Cyclists blame policy for keeping bikes off public transport

Strict size limits for bikes on public vehicles show no sign of changing, making life hard for riders, and anti-cycling policy is to blame

PUBLISHED : Tuesday, 07 May, 2013, 12:00am
UPDATED : Tuesday, 07 May, 2013, 8:36am

Government policy that discourages cycling in Hong Kong is also keeping bicycles off public transport, cyclists say.

Train and bus operators accept bicycles but impose strict size limits and while most ferry companies allow bikes on board, some charge an extra fee.

On the MTR, a bike is treated as "bulky luggage". Its total dimensions - length plus width plus height - cannot exceed 170cm and it must be folded or have its wheels removed.

On buses, the maximum volume is 0.1 cubic metre, which is sufficient space for only one type of folding bicycle. Kowloon Motor Bus says bicycles should also be "properly packed", while New World First Bus and Citybus say they should be "packed with a bag".

Hong Kong Cycling Alliance chairman Martin Turner said the grudging attitude towards bicycles on public transport stemmed from the government's policy of discouraging urban cycling.

He said the wheels-off rule was absurd, and doubted the need for putting a bicycle into a bag.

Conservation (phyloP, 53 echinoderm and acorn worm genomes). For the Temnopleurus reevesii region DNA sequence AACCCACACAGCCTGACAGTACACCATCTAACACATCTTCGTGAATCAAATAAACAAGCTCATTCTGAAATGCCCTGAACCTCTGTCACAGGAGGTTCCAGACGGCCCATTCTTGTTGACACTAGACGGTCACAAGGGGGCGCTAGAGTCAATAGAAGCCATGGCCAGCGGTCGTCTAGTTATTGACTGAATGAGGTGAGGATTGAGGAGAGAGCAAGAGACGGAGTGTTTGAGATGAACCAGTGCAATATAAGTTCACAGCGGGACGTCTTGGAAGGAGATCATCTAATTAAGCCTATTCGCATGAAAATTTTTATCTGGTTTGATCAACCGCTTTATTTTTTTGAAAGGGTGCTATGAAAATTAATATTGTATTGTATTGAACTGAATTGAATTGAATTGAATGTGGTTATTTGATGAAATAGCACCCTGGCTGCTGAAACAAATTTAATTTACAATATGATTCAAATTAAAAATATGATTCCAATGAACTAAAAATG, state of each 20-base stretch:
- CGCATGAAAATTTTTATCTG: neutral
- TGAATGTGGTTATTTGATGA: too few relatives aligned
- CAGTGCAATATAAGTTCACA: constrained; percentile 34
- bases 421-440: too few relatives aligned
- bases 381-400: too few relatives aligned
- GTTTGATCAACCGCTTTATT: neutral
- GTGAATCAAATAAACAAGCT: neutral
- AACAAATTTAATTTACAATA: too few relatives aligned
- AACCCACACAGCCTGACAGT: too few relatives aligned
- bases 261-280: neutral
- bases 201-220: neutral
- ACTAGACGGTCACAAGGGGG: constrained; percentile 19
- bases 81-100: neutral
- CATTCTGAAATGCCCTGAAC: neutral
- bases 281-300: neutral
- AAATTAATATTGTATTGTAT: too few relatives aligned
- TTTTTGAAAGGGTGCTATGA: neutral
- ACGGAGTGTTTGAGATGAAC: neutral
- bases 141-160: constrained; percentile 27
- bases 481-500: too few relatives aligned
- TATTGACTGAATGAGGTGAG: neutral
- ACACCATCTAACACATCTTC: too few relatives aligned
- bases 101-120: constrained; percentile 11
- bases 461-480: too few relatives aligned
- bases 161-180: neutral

"A bike with both wheels attached and brake working is safe and manoeuvrable," he said. "It's not dangerous. It's just a little thing that goes into the corner."

He suggested that bus companies fit bike racks to the front of their vehicles, as is done in San Francisco.

Neo Democrats lawmaker Gary Fan Kwok-wai, deputy chairman of the Legislative Council's transport panel, said the MTR could start to be more bike-friendly by assigning space for cyclists and their bikes.

"More could be done when demand goes up further," he said.

Southern district councillor Paul Zimmerman, chief executive of non-profit organisation Designing Hong Kong, said government policy on bicycles was largely to blame for public transport operators not being more accommodating.

"The MTR is not going to spend money without a change of transport policy," he said.

Democratic lawmaker Wu Chi-wai, however, said he understood that crowding on public transport made it difficult to accommodate more bikes.

The Transport Department said it encouraged public transport operators to allow the carriage of bikes "on the condition that safety and passenger convenience would not be compromised".

MTR Corp said its trains were busy and that it relied on passengers' co-operation to ensure journeys were safe and comfortable.

Bus firms said they needed to strike a balance between convenience for cyclists and overall safety inside buses.

Cyclists have also urged the government to review its policy on bicycle parking spaces, saying seizures of bicycles have been carried out by officials for years, with no acknowledgement that bikes have been parked illegally.


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